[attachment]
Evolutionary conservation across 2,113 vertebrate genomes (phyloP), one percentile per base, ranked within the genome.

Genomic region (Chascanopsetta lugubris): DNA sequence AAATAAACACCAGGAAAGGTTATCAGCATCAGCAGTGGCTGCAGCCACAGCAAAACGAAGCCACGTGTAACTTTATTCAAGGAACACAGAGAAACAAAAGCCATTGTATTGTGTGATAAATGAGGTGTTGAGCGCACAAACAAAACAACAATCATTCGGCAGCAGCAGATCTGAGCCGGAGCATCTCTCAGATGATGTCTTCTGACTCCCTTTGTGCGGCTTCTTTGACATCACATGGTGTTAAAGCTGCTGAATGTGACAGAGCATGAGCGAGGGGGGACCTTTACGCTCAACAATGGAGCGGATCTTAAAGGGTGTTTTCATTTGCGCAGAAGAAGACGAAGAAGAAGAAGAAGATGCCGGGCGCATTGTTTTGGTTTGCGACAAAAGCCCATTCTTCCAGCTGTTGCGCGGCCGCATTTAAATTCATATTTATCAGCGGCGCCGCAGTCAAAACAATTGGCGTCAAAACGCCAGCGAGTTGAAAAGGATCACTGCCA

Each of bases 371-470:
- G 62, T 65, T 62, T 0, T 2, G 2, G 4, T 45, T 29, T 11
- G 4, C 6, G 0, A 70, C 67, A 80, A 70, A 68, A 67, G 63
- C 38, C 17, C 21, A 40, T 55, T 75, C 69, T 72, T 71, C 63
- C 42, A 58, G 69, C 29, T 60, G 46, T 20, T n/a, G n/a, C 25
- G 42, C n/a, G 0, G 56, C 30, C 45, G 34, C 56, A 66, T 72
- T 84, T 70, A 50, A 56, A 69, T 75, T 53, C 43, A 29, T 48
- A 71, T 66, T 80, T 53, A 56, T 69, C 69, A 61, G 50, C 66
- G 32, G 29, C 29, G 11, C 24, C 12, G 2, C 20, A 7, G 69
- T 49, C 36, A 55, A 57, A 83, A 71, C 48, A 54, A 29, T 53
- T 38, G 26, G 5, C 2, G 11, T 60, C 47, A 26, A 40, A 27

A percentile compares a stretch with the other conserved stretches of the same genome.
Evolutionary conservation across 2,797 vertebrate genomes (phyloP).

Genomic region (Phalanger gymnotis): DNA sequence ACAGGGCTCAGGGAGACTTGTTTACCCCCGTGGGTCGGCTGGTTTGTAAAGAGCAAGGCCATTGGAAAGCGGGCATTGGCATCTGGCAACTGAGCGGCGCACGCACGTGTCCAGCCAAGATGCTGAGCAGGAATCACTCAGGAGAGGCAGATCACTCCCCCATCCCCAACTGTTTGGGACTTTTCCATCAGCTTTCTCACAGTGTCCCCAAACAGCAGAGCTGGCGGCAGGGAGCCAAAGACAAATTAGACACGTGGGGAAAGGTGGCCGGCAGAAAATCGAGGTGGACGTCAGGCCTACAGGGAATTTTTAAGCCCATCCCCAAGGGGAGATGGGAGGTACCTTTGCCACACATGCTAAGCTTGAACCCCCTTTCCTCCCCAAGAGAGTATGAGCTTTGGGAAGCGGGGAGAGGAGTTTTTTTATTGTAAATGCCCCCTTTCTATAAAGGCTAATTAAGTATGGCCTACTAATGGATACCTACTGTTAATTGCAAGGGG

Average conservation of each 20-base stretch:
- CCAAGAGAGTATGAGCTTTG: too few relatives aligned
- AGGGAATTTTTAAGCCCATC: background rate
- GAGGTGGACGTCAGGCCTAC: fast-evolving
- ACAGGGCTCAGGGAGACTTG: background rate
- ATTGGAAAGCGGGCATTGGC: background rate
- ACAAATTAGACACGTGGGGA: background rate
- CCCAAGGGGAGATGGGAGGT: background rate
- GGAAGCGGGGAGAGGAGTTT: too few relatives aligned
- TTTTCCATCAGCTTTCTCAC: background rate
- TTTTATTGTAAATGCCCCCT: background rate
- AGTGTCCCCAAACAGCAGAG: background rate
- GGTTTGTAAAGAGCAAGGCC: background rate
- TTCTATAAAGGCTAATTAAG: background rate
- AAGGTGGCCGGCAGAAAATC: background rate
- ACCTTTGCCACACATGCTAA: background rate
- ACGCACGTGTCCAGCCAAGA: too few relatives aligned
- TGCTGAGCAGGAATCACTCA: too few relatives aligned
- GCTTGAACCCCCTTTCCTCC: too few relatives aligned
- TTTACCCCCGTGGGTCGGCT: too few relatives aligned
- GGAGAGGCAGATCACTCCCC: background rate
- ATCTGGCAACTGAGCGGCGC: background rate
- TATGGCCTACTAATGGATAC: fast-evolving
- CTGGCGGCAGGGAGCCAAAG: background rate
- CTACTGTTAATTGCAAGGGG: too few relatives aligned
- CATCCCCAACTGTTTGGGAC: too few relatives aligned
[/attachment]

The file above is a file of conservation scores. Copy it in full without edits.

Evolutionary conservation across 2,113 vertebrate genomes (phyloP), one percentile per base, ranked within the genome.

Genomic region (Chascanopsetta lugubris): DNA sequence AAATAAACACCAGGAAAGGTTATCAGCATCAGCAGTGGCTGCAGCCACAGCAAAACGAAGCCACGTGTAACTTTATTCAAGGAACACAGAGAAACAAAAGCCATTGTATTGTGTGATAAATGAGGTGTTGAGCGCACAAACAAAACAACAATCATTCGGCAGCAGCAGATCTGAGCCGGAGCATCTCTCAGATGATGTCTTCTGACTCCCTTTGTGCGGCTTCTTTGACATCACATGGTGTTAAAGCTGCTGAATGTGACAGAGCATGAGCGAGGGGGGACCTTTACGCTCAACAATGGAGCGGATCTTAAAGGGTGTTTTCATTTGCGCAGAAGAAGACGAAGAAGAAGAAGAAGATGCCGGGCGCATTGTTTTGGTTTGCGACAAAAGCCCATTCTTCCAGCTGTTGCGCGGCCGCATTTAAATTCATATTTATCAGCGGCGCCGCAGTCAAAACAATTGGCGTCAAAACGCCAGCGAGTTGAAAAGGATCACTGCCA

Each of bases 371-470:
- G 62, T 65, T 62, T 0, T 2, G 2, G 4, T 45, T 29, T 11
- G 4, C 6, G 0, A 70, C 67, A 80, A 70, A 68, A 67, G 63
- C 38, C 17, C 21, A 40, T 55, T 75, C 69, T 72, T 71, C 63
- C 42, A 58, G 69, C 29, T 60, G 46, T 20, T n/a, G n/a, C 25
- G 42, C n/a, G 0, G 56, C 30, C 45, G 34, C 56, A 66, T 72
- T 84, T 70, A 50, A 56, A 69, T 75, T 53, C 43, A 29, T 48
- A 71, T 66, T 80, T 53, A 56, T 69, C 69, A 61, G 50, C 66
- G 32, G 29, C 29, G 11, C 24, C 12, G 2, C 20, A 7, G 69
- T 49, C 36, A 55, A 57, A 83, A 71, C 48, A 54, A 29, T 53
- T 38, G 26, G 5, C 2, G 11, T 60, C 47, A 26, A 40, A 27

A percentile compares a stretch with the other conserved stretches of the same genome.
Evolutionary conservation across 2,797 vertebrate genomes (phyloP).

Genomic region (Phalanger gymnotis): DNA sequence ACAGGGCTCAGGGAGACTTGTTTACCCCCGTGGGTCGGCTGGTTTGTAAAGAGCAAGGCCATTGGAAAGCGGGCATTGGCATCTGGCAACTGAGCGGCGCACGCACGTGTCCAGCCAAGATGCTGAGCAGGAATCACTCAGGAGAGGCAGATCACTCCCCCATCCCCAACTGTTTGGGACTTTTCCATCAGCTTTCTCACAGTGTCCCCAAACAGCAGAGCTGGCGGCAGGGAGCCAAAGACAAATTAGACACGTGGGGAAAGGTGGCCGGCAGAAAATCGAGGTGGACGTCAGGCCTACAGGGAATTTTTAAGCCCATCCCCAAGGGGAGATGGGAGGTACCTTTGCCACACATGCTAAGCTTGAACCCCCTTTCCTCCCCAAGAGAGTATGAGCTTTGGGAAGCGGGGAGAGGAGTTTTTTTATTGTAAATGCCCCCTTTCTATAAAGGCTAATTAAGTATGGCCTACTAATGGATACCTACTGTTAATTGCAAGGGG

Average conservation of each 20-base stretch:
- CCAAGAGAGTATGAGCTTTG: too few relatives aligned
- AGGGAATTTTTAAGCCCATC: background rate
- GAGGTGGACGTCAGGCCTAC: fast-evolving
- ACAGGGCTCAGGGAGACTTG: background rate
- ATTGGAAAGCGGGCATTGGC: background rate
- ACAAATTAGACACGTGGGGA: background rate
- CCCAAGGGGAGATGGGAGGT: background rate
- GGAAGCGGGGAGAGGAGTTT: too few relatives aligned
- TTTTCCATCAGCTTTCTCAC: background rate
- TTTTATTGTAAATGCCCCCT: background rate
- AGTGTCCCCAAACAGCAGAG: background rate
- GGTTTGTAAAGAGCAAGGCC: background rate
- TTCTATAAAGGCTAATTAAG: background rate
- AAGGTGGCCGGCAGAAAATC: background rate
- ACCTTTGCCACACATGCTAA: background rate
- ACGCACGTGTCCAGCCAAGA: too few relatives aligned
- TGCTGAGCAGGAATCACTCA: too few relatives aligned
- GCTTGAACCCCCTTTCCTCC: too few relatives aligned
- TTTACCCCCGTGGGTCGGCT: too few relatives aligned
- GGAGAGGCAGATCACTCCCC: background rate
- ATCTGGCAACTGAGCGGCGC: background rate
- TATGGCCTACTAATGGATAC: fast-evolving
- CTGGCGGCAGGGAGCCAAAG: background rate
- CTACTGTTAATTGCAAGGGG: too few relatives aligned
- CATCCCCAACTGTTTGGGAC: too few relatives aligned